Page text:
Charlie Daniels – In the Pines
“…I take direction, I don’t take dictation. And it’s not for any reason other than that I just feel like I know what I’m doing better than anybody else knows what I’m doing.”
On the back of the Charlie Daniels Band’s Essential Super Hits, there’s a picture of the Charlie known to almost everyone — burly, wearing a hat that threatens to rival Hoss Cartwright’s in the size of its crown, and shredding the horsehair off his fiddle bow. The cover of his new album, Songs From The Longleaf Pines (Koch/Blue Hat), tells another side of the story. An illustration rather than a photograph, Daniels looks subdued, almost contemplative, in a more modest straw western hat and a plain checked shirt. And if the music isn’t quite as restrained as the portrait might suggest, it’s still bluegrass, it’s still all gospel, and it reflects a side of Daniels that’s even older than the aggressively-patriotic and country-rockin’ ones which have been his stock in trade for years.
“The first real band I was ever in was a bluegrass band,” says Daniels, who was born in Wilmington on the North Carolina coast in 1936. He was 15 and living in the central part of the state when a friend — Russell Palmer, the man to whom Longleaf Pines is dedicated — showed him his first chord on the guitar.
“I went to his house one day, and he had an old Stella guitar — it had a neck half the size of a fencepost, old strings, all that stuff,” Daniels recalls with a laugh. “And he knew a couple of chords on it. I said, ‘Man, you gotta teach me that.’ You know, there are a lot of people these days who play music, guitars and stuff, but hardly anyone did back then. Just a very few people.
“So he showed me a D chord, and we started playing together. Then somebody showed up with a mandolin one day, so I had to get into that, and then I switched over and started playing fiddle. Bluegrass was pretty big down there, because Flatt & Scruggs spent a time on the radio at Raleigh, and they were very well thought of. And of course we used to listen to Bill Monroe, anybody like that. So Russell started playing five-string banjo, and eventually — probably around 1953 or 1954 — we put together a bluegrass band, and played any place they’d let us play.”
Still, even in North Carolina the possibility of making a living playing bluegrass was impossibly remote in those days, and when Daniels did make the leap to a full-time gig a few years later, it was as a club musician in the beer joints of Jacksonville. He brushed up against bluegrass again for a while in the late 1960s and early 1970s — by then he’d moved to Nashville to work as a studio musician — when he was tapped to play twelve-string guitar on some of Flatt & Scruggs’ last recording sessions, and then to back Scruggs and his sons in what would become the Earl Scruggs Revue.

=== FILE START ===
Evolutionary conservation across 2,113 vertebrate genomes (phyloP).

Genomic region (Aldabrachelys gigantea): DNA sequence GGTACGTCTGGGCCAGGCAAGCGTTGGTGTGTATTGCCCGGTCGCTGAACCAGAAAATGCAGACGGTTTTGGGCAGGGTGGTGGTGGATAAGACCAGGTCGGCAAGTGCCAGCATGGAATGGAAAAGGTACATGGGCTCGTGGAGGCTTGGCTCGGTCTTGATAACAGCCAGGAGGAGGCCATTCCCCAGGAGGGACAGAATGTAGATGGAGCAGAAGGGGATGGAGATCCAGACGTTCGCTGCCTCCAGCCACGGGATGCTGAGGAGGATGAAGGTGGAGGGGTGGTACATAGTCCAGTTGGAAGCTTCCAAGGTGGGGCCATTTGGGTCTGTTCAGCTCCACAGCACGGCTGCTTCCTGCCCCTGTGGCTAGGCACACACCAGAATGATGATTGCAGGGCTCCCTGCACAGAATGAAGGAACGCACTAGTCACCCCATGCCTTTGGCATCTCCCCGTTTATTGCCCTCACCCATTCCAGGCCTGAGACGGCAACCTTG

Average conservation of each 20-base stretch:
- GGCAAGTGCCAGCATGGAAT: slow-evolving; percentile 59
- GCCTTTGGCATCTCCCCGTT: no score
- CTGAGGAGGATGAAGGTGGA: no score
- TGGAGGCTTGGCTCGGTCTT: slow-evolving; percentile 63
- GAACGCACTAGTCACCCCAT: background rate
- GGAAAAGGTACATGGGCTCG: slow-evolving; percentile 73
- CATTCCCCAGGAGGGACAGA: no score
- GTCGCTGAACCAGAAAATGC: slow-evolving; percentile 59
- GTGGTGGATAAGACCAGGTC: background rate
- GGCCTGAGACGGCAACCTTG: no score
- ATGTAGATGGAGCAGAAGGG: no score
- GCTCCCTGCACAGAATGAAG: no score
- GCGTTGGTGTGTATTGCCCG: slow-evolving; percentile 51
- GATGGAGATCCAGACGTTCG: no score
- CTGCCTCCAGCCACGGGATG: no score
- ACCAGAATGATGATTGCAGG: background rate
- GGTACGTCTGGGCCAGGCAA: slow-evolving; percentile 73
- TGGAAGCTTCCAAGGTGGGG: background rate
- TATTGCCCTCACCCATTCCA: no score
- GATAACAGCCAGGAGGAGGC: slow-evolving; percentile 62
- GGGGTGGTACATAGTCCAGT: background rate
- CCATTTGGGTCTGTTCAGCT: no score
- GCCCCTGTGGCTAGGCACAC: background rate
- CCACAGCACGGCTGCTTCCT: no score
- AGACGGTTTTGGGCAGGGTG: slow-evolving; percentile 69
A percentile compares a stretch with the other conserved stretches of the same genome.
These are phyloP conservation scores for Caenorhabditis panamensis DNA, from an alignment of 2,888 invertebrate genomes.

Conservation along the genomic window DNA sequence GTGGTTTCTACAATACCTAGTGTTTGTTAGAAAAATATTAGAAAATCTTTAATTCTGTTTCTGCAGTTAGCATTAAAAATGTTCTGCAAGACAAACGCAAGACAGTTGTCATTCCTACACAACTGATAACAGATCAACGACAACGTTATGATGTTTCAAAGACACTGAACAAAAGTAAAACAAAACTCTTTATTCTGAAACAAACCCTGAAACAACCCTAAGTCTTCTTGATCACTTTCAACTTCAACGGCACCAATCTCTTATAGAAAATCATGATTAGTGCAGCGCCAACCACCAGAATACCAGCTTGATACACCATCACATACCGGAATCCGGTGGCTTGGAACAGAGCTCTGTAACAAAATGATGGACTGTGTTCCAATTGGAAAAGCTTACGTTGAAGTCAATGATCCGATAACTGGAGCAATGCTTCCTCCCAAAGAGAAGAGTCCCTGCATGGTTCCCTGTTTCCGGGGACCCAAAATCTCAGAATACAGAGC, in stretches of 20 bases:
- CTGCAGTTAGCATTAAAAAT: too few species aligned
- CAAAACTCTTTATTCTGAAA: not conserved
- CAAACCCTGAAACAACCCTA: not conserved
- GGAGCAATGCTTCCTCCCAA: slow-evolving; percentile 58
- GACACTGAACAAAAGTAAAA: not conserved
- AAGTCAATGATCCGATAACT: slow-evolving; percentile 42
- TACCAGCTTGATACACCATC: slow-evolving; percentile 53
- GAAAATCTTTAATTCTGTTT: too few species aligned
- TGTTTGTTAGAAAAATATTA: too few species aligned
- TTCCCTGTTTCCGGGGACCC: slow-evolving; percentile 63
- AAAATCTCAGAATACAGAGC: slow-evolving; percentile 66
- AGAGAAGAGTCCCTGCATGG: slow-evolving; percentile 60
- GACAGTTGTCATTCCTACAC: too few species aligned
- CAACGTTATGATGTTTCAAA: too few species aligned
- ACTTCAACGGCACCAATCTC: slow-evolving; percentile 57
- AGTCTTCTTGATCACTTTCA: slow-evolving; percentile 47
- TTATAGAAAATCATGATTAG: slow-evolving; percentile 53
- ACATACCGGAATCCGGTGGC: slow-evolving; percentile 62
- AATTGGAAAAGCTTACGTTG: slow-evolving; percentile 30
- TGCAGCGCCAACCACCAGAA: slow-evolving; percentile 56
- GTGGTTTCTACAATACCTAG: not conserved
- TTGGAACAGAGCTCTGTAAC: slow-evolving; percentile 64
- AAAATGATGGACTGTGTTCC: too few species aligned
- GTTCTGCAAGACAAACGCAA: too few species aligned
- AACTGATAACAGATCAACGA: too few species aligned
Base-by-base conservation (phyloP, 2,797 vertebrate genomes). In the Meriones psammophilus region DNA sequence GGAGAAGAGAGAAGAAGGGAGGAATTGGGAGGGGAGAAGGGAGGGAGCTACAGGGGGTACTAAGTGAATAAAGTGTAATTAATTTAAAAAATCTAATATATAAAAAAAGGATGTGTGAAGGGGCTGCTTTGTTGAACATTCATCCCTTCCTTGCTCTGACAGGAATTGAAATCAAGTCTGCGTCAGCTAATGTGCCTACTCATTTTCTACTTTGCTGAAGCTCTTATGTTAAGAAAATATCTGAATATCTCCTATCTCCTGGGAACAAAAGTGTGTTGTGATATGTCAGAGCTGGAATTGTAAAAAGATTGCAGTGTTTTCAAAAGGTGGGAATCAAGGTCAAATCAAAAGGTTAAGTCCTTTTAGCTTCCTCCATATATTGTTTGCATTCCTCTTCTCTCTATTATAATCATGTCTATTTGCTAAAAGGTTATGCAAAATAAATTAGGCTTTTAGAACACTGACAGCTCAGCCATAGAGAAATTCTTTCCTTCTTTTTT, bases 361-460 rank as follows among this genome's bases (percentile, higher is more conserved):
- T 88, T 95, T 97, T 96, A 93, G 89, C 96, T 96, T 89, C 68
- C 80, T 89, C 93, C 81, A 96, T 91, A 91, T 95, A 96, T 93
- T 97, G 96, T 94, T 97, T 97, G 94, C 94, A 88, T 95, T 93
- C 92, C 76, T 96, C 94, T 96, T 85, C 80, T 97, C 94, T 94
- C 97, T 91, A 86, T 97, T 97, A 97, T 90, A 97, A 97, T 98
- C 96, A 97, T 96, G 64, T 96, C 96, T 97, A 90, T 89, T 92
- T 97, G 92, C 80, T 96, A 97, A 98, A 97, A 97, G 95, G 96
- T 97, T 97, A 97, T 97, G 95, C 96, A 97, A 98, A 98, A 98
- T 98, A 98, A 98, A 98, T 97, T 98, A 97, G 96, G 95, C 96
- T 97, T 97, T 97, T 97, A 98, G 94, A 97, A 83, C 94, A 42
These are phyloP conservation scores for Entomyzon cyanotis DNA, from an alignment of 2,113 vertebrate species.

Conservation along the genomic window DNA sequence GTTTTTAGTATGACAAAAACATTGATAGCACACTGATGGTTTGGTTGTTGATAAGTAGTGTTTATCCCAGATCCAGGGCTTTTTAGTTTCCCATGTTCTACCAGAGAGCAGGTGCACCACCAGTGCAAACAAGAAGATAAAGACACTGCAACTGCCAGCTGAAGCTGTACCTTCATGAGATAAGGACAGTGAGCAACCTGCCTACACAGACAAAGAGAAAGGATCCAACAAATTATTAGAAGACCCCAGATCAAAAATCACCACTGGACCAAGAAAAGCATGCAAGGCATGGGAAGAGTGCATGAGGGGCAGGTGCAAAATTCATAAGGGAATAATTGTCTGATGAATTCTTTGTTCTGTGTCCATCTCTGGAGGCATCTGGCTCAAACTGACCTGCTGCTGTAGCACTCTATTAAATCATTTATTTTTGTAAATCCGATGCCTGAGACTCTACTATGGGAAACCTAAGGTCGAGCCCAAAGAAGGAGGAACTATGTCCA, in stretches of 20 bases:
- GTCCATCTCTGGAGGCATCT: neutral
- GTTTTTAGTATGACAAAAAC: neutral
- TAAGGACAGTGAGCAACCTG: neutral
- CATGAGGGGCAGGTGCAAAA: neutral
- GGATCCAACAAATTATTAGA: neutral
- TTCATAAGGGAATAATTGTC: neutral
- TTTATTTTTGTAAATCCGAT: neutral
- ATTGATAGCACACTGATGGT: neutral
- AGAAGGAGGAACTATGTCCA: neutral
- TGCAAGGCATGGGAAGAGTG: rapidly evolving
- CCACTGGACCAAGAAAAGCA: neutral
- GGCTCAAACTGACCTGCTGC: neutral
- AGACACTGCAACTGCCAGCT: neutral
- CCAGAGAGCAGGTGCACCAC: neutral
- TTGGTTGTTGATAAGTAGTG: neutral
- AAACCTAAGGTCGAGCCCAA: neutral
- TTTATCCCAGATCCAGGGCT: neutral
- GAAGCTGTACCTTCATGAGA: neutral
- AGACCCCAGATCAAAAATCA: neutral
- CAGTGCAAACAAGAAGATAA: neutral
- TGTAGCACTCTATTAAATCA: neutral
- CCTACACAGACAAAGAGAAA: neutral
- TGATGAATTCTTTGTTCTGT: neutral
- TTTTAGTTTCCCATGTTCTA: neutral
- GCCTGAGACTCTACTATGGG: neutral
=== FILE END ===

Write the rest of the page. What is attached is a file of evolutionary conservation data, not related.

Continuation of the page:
After that, though, he turned to original music, creating the Charlie Daniels Band. Walking a line between country and southern rock that found occasional radio success (“The Devil Went Down To Georgia” was #1 country and #3 pop in 1979, earning a CMA award for Single of the Year), Daniels built and maintained a sizable and devoted audience. But though he was known for an energetic, good-time style with a healthy streak of good ol’ country-boy orneriness, he had other things on his mind, too.
“Christian music — gospel music — has been a strong part of my heritage,” he notes. “I come from a Christian family — I am a Christian — and I love the music. I wanted to do a gospel album for many years, but we were always on major labels. Major labels don’t do that much anymore; they leave it to smaller companies like Sparrow, who have the expertise and the placement capabilities to promote gospel music.
“Well, Sparrow and Capitol are both owned by EMI, and when we were on Capitol, Sparrow got to looking over the roster to see if there was anybody that they wanted to do a gospel album, and they picked us. So I said, ‘Yeah, I’ve been waiting.’ And I immediately set about writing the songs for it.”
Daniels’ first gospel album, The Door, won the Gospel Music Association’s Dove award for Country Album of the Year in 1995. A cut from its follow-up, Steel Witness, earned another Dove two years later. In 2001, Daniels released a collection of old favorites — “‘Amazing Grace’, and ‘Life’s Railway To Heaven’, all the old songs we used to sing in church,” he recounts. So when he was approached with the idea of making a bluegrass gospel album, the combination of his earliest and most recent experiences and predilections made his assent not only inevitable but enthusiastic.
“It’s just kind of early life revisited,” he says. “I felt very much at home when we did this thing.”
Even the title, though it wasn’t Daniels’ idea, contributed to the backward look. “The state tree of North Carolina is the longleaf pine, and back when I was a kid, there were pristine growths of longleaf pine trees, which is just a much prettier tree than a shortleaf pine,” he explains. “They don’t plant them anymore because they grow so slow, so they’re kind of a disappearing tree. But my dad was in the timber business, and so when I think about North Carolina, when I think about my youth — the early times, the formative years of my life — I think of the longleaf pines, and it just seemed liked a natural title.”